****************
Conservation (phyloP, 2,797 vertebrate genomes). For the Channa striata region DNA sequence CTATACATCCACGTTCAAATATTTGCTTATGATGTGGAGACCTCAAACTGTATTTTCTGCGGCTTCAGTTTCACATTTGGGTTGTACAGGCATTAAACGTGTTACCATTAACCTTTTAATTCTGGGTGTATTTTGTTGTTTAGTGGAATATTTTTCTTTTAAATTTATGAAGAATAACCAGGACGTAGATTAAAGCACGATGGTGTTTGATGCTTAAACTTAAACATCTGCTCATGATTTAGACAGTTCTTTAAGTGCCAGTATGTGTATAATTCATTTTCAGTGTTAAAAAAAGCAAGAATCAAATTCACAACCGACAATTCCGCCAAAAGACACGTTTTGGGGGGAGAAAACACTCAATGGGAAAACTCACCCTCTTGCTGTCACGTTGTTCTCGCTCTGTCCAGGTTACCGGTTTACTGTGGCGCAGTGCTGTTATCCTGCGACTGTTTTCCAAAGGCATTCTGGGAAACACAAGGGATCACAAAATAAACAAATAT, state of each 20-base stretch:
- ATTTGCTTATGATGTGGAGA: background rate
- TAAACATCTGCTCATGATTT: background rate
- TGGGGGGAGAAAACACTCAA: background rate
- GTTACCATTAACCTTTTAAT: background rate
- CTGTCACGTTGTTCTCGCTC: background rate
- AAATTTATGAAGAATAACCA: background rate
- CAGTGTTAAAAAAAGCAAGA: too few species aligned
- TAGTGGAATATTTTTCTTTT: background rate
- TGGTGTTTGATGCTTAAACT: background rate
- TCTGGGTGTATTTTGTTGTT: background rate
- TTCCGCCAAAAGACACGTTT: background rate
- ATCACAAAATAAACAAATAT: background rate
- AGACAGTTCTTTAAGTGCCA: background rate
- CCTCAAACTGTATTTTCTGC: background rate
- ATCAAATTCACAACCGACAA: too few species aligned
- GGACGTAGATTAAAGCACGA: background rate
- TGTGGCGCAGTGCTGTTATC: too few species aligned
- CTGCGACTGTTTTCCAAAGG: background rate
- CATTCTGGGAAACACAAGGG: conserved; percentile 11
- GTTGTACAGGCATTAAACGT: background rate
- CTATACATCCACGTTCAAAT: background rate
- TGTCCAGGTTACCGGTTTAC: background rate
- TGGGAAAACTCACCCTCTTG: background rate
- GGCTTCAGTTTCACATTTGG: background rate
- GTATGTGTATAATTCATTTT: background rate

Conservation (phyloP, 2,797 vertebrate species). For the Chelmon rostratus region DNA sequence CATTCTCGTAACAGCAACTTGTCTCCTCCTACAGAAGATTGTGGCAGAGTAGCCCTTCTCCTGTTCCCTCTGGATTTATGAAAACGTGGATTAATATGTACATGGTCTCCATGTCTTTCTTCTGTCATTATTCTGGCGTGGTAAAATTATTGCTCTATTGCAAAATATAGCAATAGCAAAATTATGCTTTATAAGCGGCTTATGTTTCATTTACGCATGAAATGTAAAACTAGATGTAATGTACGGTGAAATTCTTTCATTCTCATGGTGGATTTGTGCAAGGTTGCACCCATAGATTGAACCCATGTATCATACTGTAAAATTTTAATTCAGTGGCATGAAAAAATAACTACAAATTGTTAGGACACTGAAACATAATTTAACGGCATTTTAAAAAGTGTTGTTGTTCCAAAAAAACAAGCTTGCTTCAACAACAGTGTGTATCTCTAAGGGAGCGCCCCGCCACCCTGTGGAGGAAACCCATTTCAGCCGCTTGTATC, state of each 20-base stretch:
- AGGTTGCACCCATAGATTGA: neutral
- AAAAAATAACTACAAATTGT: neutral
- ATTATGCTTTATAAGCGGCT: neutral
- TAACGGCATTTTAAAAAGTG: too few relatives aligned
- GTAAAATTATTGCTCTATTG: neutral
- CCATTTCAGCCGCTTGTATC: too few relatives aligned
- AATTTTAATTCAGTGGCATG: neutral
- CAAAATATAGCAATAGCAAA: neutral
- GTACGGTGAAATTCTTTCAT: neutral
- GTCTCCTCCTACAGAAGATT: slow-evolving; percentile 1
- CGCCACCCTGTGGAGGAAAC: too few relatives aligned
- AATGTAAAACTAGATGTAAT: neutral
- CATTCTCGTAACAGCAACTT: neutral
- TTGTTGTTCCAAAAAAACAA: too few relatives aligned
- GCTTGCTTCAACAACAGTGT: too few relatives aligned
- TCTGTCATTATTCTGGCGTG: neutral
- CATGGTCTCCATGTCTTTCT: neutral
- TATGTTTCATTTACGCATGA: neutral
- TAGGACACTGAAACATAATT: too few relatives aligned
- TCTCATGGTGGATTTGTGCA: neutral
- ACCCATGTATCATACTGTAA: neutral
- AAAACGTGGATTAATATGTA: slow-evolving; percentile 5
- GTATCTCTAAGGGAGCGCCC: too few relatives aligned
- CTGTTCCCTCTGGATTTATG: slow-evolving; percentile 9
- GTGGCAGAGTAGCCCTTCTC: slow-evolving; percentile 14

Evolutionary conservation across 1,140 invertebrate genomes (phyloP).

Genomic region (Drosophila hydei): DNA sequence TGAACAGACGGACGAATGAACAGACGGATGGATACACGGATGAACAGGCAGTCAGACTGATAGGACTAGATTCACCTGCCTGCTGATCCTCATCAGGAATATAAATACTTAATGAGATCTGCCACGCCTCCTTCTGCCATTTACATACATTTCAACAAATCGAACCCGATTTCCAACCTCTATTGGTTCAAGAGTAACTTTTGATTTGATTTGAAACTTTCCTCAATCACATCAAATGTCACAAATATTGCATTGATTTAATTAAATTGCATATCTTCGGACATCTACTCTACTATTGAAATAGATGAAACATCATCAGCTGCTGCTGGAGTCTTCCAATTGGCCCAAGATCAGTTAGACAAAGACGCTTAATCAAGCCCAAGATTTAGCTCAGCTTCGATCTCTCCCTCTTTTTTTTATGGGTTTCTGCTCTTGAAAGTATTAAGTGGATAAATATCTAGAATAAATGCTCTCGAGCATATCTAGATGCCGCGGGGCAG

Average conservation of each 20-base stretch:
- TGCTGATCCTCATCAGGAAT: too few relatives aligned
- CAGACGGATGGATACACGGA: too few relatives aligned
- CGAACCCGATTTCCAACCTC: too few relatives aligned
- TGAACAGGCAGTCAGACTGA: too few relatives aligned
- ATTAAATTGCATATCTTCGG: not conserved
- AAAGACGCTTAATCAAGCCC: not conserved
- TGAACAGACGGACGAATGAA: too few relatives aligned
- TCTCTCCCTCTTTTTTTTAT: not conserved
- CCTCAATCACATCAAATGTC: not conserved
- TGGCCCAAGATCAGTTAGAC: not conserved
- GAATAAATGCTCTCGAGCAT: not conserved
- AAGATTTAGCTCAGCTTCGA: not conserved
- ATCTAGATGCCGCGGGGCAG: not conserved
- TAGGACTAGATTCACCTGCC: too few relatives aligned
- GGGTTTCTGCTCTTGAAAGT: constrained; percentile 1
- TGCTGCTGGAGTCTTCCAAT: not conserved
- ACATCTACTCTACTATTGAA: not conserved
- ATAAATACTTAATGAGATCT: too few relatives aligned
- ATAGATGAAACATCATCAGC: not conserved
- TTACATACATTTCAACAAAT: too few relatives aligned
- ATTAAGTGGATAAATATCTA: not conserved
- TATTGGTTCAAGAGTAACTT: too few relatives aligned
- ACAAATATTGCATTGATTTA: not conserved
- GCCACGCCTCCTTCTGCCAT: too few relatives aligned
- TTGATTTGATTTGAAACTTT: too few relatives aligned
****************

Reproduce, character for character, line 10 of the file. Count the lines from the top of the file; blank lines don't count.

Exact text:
- TGGTGTTTGATGCTTAAACT: background rate